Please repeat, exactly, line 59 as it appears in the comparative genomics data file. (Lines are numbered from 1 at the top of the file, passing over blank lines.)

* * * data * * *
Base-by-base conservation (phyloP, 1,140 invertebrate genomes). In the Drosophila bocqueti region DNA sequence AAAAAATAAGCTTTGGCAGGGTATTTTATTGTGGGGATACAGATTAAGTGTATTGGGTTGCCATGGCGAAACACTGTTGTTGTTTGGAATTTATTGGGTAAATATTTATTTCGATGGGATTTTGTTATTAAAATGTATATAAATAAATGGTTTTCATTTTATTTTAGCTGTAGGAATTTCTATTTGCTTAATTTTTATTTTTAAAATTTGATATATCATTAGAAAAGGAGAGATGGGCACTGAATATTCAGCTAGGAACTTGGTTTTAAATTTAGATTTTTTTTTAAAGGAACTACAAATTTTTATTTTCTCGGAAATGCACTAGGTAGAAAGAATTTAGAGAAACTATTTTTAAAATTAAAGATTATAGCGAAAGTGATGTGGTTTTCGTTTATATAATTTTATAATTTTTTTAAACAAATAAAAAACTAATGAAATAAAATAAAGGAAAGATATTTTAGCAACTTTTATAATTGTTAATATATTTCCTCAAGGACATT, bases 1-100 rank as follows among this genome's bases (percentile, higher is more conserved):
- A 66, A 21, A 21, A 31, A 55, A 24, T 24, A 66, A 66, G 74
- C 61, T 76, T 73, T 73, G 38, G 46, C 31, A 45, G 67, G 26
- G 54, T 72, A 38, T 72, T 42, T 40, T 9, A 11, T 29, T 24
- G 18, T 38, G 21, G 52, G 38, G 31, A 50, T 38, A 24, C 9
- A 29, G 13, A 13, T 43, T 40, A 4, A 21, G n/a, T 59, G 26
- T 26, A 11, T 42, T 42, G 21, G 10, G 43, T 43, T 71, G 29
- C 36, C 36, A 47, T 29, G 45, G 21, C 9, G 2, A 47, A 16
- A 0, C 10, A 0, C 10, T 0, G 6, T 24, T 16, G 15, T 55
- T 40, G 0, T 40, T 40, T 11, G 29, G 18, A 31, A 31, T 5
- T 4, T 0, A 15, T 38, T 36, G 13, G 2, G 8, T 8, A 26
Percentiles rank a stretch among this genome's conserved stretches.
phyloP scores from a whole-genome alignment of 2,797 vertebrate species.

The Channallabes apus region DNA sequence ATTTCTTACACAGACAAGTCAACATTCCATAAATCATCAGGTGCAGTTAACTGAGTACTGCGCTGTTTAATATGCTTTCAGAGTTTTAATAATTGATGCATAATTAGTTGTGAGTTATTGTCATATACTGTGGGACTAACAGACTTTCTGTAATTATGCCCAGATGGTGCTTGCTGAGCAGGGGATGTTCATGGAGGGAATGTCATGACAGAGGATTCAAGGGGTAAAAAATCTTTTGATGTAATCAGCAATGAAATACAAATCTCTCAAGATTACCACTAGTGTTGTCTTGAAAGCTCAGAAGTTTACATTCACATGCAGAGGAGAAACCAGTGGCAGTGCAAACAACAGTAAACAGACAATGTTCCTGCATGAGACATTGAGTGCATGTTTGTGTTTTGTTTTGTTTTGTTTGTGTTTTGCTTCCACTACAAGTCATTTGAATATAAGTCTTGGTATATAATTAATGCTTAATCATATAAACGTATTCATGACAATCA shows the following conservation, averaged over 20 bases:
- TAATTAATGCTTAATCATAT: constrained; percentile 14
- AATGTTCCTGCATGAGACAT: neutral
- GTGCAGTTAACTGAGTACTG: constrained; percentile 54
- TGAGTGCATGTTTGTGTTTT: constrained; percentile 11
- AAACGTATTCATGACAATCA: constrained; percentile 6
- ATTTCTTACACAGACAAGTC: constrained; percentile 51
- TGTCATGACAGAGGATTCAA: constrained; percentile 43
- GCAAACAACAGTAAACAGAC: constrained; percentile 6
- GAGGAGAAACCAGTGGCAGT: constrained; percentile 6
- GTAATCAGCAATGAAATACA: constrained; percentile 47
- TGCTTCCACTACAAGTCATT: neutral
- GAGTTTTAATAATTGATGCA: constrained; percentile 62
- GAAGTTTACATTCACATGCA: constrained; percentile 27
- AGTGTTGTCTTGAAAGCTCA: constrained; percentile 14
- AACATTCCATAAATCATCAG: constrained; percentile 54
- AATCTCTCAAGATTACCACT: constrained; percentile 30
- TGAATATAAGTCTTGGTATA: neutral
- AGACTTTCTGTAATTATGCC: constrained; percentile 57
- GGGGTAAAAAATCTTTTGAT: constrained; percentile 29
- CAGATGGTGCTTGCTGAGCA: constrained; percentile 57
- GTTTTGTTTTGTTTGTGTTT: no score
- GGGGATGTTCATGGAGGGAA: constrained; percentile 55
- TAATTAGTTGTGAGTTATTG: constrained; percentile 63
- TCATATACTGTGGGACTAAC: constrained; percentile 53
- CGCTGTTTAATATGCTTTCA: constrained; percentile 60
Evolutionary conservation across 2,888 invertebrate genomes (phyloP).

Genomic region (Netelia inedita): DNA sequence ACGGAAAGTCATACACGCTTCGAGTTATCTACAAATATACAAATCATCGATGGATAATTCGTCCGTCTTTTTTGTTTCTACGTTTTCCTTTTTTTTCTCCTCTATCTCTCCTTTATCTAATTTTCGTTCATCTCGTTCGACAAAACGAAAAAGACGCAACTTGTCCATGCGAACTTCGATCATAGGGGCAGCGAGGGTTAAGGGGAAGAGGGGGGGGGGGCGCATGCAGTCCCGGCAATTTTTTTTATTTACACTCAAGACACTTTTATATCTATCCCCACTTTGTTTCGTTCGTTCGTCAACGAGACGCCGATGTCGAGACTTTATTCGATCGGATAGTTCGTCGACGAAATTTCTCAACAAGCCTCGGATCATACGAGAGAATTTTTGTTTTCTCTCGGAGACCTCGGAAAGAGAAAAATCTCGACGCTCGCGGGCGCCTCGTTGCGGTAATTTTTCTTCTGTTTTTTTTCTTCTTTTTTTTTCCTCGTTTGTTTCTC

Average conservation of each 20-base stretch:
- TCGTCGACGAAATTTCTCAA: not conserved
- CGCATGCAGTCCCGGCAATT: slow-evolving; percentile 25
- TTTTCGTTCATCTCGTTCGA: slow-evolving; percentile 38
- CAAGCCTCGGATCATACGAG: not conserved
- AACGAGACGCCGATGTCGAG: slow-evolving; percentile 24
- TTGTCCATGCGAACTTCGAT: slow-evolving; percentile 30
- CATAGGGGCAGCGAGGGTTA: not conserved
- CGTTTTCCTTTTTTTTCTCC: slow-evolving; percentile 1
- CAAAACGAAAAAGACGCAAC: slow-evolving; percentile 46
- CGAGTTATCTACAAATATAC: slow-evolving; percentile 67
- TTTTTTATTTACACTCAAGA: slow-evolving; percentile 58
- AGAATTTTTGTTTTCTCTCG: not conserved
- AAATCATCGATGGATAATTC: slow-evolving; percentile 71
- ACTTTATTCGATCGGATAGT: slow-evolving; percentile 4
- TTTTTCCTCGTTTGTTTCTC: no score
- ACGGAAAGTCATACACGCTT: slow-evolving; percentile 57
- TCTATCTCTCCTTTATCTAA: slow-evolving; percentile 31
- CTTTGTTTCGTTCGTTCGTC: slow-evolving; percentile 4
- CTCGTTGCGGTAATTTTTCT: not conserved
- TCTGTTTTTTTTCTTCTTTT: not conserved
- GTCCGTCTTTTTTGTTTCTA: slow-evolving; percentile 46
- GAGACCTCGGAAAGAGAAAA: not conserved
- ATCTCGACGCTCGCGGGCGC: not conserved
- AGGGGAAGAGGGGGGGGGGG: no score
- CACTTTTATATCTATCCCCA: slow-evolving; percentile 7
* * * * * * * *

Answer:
- TCTATCTCTCCTTTATCTAA: slow-evolving; percentile 31